During my morning coffee-and-email routine, I saw a headline on Associations Now that rang true to my heart.
Granted, my job is very heavy in the digital world. As the Social Media Marketer for an Association Management Software provider, you can imagine that I am constantly surrounded by screens flickering between our awesome product, E-mails, news, and social media.
I bet that small staff association leaders may not have exactly the same things on their screens, but are pretty close to a similar work flow. Chris Brandon points out in his article that it’s a growing problem, and that smart phones just add to the screen-addiction. I’d go as far to say that that intense digital connection can even threaten personal relationships.
Think about it. How many times have you had to fuss at your kids to put down their phones at the dinner table? When you go out to eat, how many cell phones do you see on neighboring tables? How often do you see bluish glows light up a row in front of you at the movies? It’s a strange world when people surround you but you’re disconnecting from them so you can get on your smartphone… to connect with people.
Chris gives four tips to help with burnout:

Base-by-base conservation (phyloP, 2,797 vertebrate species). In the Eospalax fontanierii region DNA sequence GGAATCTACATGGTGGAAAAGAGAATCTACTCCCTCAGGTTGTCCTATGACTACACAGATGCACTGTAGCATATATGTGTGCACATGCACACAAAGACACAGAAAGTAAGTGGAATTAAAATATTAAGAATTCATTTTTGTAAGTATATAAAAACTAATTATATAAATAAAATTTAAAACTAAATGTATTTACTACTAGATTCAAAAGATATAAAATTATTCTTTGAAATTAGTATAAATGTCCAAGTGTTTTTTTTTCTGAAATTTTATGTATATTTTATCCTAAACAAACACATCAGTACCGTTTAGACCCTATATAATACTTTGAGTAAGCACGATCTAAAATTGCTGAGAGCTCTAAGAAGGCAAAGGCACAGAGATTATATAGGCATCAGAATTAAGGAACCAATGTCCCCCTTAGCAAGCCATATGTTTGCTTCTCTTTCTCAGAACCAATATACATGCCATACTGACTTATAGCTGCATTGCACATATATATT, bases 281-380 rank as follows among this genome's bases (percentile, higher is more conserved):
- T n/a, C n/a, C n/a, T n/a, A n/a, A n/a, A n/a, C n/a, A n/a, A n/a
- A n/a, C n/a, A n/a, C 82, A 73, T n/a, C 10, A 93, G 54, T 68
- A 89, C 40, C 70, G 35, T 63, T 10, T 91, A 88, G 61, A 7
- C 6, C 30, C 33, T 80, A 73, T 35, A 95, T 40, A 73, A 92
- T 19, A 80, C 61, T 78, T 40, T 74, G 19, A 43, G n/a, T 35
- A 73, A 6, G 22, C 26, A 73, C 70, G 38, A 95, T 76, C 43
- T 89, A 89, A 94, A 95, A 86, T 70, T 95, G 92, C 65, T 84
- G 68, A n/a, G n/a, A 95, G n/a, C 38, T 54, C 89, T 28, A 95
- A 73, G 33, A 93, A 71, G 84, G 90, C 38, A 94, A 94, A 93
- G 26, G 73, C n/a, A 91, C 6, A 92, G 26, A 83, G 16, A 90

1) Respect the weekend
2) Change your tone from snarky to… less snarky
3) Take a break
4) Set consequences for indulgence in digital addiction
He offers great explanations, too. Check out the whole article here!
I would go so far to add a couple more:
5) Read actual books
This was actually a recommendation I picked up at a conference from Arianna Huffington, who bans electronics in the bedroom and reads actual books before snoozing. Give your eyes a break and turn a page. It’s amazing how that sound and feeling charges up the psyche.
6) Listen to music
Okay, so the music can come from Spotify or Pandora, but once the volume is up, step away from the computer and let the music sink into the background while you play with your kids, pay bills, or just relax. Music triggers different parts of the brain and can be a great exercise in digital-disconnect.
7) Make it a point to have an actual conversation
Of course even with all of the online connections you’re going to actually talk to people, but on your off time try and be conscious of the time you spend actually engaging with someone with no electronics in either hand.
8) Get enough sleep
If you must keep your smart phone, laptop, or tablet in your bedroom, turn them off, close them, silence them, or hide them. The lights and sounds can disrupt your sleep patterns, and really and truly, how often does someone actually need to contact you in the middle of the night?
It’s a tough habit to break and really, it’s kind of impossible in some ways. You’re a dedicated professional with a lot on your shoulders: it pays to be connected. However you can’t do a million things at once if you’re stressed out and overworked, so remember to take some time for yourself too and unplug!